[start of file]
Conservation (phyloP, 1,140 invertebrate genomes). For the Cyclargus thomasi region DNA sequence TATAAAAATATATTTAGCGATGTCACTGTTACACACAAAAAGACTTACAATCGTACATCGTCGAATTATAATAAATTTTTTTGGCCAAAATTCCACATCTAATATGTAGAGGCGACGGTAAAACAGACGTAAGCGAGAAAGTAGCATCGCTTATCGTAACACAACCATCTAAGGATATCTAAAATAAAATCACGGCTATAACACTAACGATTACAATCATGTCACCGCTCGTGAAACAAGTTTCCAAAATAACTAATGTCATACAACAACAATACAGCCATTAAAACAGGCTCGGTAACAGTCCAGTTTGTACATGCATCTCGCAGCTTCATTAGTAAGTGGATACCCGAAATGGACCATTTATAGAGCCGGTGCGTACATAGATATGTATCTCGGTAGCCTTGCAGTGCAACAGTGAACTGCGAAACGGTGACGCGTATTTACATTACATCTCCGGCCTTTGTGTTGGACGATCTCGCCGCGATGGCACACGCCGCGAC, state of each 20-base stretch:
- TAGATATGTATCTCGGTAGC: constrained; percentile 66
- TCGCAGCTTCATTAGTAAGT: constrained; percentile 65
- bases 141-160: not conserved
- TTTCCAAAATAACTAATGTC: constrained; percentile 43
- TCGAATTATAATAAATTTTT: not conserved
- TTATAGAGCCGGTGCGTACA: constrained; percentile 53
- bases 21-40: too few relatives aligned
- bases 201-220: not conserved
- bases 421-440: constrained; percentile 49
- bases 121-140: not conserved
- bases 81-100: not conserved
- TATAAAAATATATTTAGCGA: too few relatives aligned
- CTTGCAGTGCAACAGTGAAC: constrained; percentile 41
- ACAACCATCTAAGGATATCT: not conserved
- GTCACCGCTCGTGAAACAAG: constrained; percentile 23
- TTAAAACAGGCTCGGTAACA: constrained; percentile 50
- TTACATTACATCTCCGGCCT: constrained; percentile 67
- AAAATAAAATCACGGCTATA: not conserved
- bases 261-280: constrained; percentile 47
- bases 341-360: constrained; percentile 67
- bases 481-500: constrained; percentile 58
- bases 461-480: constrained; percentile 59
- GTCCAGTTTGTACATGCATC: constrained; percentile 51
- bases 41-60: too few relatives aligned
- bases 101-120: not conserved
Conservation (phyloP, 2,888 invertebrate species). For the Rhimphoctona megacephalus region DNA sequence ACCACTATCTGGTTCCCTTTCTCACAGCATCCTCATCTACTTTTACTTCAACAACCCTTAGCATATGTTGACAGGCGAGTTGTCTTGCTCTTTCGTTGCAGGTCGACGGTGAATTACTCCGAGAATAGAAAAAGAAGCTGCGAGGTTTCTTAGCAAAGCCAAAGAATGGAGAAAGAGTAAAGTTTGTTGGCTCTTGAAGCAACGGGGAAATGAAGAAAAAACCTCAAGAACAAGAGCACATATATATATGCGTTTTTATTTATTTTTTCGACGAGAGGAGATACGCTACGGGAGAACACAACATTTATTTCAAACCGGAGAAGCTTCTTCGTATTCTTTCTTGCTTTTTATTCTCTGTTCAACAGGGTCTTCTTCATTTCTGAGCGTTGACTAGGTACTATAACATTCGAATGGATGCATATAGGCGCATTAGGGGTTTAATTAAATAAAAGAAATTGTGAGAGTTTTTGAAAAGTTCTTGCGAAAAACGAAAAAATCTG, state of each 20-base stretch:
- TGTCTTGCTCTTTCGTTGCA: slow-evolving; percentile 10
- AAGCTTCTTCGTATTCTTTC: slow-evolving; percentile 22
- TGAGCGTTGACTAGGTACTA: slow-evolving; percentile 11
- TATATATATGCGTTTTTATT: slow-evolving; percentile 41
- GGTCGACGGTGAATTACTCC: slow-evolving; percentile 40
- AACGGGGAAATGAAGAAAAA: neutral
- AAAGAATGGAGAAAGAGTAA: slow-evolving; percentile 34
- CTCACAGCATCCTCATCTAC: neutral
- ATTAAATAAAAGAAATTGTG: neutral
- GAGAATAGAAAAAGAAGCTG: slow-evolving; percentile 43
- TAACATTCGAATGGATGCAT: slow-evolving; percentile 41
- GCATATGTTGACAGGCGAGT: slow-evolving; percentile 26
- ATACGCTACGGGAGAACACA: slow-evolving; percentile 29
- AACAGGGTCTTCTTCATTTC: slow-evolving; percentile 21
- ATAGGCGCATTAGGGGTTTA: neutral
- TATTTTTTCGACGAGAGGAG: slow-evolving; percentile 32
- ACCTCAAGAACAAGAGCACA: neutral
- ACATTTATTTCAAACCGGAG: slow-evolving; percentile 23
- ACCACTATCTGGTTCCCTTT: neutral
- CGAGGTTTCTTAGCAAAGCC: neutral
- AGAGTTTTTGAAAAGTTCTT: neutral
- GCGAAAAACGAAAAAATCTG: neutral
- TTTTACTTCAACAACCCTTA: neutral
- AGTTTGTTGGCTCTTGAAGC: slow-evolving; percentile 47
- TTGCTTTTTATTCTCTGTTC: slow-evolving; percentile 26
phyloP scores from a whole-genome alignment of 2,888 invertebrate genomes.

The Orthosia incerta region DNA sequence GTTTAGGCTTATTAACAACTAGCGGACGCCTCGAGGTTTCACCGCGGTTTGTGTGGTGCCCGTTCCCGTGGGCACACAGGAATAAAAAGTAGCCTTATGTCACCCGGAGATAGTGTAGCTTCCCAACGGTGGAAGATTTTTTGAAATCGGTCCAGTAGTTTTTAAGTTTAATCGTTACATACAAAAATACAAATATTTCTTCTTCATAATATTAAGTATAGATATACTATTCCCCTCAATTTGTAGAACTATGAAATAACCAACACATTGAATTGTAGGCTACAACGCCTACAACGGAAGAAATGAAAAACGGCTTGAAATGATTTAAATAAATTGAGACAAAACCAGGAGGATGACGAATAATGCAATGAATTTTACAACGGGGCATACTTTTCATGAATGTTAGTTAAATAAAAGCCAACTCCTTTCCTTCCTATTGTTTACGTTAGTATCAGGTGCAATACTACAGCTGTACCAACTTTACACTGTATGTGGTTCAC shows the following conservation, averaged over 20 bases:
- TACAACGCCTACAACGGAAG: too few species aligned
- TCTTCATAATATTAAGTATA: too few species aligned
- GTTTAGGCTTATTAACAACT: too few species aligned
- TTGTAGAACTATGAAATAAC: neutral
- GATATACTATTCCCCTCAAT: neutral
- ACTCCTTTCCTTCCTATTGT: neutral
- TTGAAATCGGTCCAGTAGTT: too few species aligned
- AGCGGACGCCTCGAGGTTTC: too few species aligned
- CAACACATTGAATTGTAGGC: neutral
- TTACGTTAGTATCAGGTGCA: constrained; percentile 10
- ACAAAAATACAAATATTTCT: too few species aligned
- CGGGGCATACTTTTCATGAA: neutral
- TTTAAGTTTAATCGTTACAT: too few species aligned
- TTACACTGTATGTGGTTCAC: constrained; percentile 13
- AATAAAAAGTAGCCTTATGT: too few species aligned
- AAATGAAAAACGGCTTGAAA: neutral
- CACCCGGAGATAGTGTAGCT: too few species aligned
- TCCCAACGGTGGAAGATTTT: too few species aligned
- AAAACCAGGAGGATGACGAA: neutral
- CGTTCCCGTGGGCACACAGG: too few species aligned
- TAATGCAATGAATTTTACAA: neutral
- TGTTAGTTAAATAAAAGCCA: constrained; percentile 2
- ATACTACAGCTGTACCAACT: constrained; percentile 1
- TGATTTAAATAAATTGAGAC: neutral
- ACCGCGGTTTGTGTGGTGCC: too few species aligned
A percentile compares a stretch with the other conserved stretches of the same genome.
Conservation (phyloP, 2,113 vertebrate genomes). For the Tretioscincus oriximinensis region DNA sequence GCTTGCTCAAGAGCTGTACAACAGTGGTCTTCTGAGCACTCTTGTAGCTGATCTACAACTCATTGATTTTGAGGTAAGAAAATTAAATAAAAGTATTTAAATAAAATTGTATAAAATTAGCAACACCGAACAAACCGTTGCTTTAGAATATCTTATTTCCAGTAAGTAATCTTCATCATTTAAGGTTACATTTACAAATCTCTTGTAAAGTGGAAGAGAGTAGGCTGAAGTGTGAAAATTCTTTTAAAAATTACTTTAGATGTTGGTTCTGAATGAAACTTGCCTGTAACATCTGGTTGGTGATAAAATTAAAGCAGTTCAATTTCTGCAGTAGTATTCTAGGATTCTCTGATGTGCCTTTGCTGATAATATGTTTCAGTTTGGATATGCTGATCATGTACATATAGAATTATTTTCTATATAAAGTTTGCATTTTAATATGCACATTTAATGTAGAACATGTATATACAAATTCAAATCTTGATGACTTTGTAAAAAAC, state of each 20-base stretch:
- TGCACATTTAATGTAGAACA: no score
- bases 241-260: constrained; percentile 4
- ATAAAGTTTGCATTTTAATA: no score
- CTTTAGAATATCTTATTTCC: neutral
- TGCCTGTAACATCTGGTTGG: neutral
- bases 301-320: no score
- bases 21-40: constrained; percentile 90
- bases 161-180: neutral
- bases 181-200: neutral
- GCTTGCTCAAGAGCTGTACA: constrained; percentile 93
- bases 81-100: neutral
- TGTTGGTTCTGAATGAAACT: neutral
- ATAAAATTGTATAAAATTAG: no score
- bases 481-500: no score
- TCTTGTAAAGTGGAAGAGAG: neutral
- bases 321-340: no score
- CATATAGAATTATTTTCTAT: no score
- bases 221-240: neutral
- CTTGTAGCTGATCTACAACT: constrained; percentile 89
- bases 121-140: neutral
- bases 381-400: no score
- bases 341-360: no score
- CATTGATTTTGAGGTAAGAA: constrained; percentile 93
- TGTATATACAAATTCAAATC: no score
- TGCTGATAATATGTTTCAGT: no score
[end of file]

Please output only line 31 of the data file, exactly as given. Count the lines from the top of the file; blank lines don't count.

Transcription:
- TATATATATGCGTTTTTATT: slow-evolving; percentile 41